Shooting Mode: Manual Mode
You have practiced using your ISO, shutter speed and aperture. You understand what the exposure compensation is and how to focus properly. You are now ready to tackle manual mode! Simply turn your mode dial to “M”.
In manual exposure (M) mode, the exposure meter indicates whether your settings will properly expose the image. The following figure gives you three examples. When the exposure indicator (the bar under the meter) aligns with the center point of the meter, as shown in the middle example, the current settings will produce a proper exposure. If the indicator moves toward the minus side of the scale, as in the left example in the figure, the image will be underexposed. If the indicator moves to the right of center, as in the right example, the image will be overexposed. The farther the indicator moves toward the plus or minus sign, the greater the potential exposure problem.
In manual mode, select aperture and shutter speed like so:
To adjust shutter speed: Rotate the Main dial.
To adjust aperture: Rotate the Quick Control dial.
To start using Manual, you first need to decide a scene’s priority.
If it were depth of field (how much of the shot appears sharp), you’d set a suitable aperture first. If you’re photographing action, you’d set the shutter speed first. Next, dial in a complementary shutter speed or aperture.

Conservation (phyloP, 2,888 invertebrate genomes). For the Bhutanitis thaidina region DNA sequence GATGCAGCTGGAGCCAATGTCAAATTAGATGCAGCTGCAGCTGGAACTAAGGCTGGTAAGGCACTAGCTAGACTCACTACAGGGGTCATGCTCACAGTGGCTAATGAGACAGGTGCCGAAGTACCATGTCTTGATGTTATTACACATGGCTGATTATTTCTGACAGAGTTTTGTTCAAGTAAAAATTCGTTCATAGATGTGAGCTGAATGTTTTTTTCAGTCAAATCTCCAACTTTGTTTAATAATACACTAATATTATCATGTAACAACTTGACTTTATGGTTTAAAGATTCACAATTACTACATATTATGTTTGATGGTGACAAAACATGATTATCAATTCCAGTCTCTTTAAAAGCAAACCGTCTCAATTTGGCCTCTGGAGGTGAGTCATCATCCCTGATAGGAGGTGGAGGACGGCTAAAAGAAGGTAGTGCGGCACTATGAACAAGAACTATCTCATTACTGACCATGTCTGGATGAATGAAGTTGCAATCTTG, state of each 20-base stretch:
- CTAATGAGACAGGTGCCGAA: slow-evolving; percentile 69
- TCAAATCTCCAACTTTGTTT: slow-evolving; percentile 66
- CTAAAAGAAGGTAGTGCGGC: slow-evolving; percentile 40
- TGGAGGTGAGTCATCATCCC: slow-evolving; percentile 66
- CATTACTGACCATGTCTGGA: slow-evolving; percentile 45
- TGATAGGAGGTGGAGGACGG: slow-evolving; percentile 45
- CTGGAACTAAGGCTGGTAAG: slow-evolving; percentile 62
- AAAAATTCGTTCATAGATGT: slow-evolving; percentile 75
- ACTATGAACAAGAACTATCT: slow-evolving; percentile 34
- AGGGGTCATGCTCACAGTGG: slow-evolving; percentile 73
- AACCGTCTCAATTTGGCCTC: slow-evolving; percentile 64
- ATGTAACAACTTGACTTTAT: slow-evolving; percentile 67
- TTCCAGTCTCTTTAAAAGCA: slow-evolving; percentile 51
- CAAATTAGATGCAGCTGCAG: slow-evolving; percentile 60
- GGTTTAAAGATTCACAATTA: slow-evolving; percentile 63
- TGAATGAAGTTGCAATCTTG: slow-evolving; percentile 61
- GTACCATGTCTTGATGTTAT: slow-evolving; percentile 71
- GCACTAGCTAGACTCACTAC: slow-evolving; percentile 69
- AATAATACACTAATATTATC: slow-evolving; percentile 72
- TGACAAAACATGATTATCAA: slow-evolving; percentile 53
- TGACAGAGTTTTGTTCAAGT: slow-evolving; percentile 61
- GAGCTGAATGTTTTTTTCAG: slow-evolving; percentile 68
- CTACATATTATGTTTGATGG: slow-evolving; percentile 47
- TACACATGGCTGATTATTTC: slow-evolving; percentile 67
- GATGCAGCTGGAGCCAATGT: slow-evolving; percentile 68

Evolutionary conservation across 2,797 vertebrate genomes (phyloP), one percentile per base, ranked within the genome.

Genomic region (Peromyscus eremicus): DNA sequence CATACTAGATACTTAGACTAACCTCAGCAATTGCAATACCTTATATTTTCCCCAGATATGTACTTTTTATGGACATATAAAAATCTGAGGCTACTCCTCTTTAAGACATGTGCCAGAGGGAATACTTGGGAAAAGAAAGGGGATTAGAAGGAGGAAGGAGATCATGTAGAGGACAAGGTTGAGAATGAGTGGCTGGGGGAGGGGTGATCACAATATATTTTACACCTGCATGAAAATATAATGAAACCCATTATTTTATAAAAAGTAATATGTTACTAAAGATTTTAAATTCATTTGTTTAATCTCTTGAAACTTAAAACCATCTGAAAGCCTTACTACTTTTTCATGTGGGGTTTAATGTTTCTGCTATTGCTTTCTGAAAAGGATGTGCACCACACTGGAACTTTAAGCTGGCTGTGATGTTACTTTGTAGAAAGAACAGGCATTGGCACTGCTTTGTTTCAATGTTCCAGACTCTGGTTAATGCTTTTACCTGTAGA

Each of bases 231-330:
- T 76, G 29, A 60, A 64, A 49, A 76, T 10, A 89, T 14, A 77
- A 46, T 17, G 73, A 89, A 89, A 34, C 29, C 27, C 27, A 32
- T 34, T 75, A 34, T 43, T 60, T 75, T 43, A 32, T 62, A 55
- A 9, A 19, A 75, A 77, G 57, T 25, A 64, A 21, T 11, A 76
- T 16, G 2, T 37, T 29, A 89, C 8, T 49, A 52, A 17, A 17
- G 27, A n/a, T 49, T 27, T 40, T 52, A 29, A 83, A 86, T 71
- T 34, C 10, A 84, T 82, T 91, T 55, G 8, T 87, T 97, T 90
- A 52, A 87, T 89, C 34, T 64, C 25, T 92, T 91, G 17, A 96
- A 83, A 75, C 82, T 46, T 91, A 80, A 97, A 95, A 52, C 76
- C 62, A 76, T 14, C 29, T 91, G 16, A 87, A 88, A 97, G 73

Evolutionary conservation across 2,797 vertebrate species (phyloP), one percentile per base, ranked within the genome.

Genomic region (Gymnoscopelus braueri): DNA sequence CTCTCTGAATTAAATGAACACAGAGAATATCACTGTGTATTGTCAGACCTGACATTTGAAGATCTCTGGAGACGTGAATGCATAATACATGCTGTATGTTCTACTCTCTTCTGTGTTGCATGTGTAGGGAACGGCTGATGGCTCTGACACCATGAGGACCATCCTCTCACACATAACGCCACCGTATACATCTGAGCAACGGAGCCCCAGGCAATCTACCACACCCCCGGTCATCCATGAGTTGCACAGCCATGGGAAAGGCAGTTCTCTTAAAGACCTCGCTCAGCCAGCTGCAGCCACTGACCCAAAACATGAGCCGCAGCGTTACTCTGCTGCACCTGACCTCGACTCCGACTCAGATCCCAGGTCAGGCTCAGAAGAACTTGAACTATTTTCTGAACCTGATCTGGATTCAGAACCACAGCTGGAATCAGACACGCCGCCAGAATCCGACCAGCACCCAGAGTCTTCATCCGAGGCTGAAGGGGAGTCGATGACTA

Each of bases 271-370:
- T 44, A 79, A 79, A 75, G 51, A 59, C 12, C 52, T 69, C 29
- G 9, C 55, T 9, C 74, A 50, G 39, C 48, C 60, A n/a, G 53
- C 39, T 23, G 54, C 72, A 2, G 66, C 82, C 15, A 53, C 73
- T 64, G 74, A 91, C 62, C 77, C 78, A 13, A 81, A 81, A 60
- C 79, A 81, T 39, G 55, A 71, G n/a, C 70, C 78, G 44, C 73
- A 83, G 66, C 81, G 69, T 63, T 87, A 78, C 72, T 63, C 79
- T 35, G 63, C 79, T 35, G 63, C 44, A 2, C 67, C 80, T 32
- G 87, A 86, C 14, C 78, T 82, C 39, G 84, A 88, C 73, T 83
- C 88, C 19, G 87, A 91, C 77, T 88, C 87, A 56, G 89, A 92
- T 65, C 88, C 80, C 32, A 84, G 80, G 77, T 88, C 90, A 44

How do you know which setting will be correct? By using the exposure scale in the viewfinder, Live View screen or top-plate LCD as a guide. As you adjust aperture and shutter speed settings, you’ll see a bar move up and down the scale. When it lines up with the pointer in the scale’s centre, this matches the camera’s suggested exposure for the scene, based on your subject and the metering pattern.
As we know, this can be incorrect. To add overexposure (according to the meter) open the aperture or use a slower shutter speed – the bar will move towards the ‘+’ end of the scale. To underexpose, do the reverse – the indicator heads for the ‘-’ end of the scale. Adjusting ISO either way has similar effects. Experiment with Manual mode and you’ll find it a great tool to help you get your head around exposure.
If you often work in Aperture Priority (Av) mode but then sometimes work in Manual (M) shooting mode I suggest you swap the functions of the Main Dial and the Quick Control Dial in Manual Mode (see Figure 6). Access the Main Dial option (the half-circle icon) and assign it to the Av option (Aperture setting in M mode). Then access the Quick Control Dial (the full-circle icon) and assign it to the Tv option (Shutter speed setting in M mode). By doing this the Main Dial controls the aperture setting in M mode just as it does in Aperture Priority Mode, and the Quick Control Dial controls the shutter speed setting when working in Manual (M) mode. If you typically work in Av Mode and then switch over to M mode, the muscle memory of your index finger will thank you as it will instinctively turn the Main Dial to adjust the aperture setting, and this was not the default setting of the camera. If you typically work in Tv Mode and sometimes switch to M Mode, leave these buttons on the default settings.
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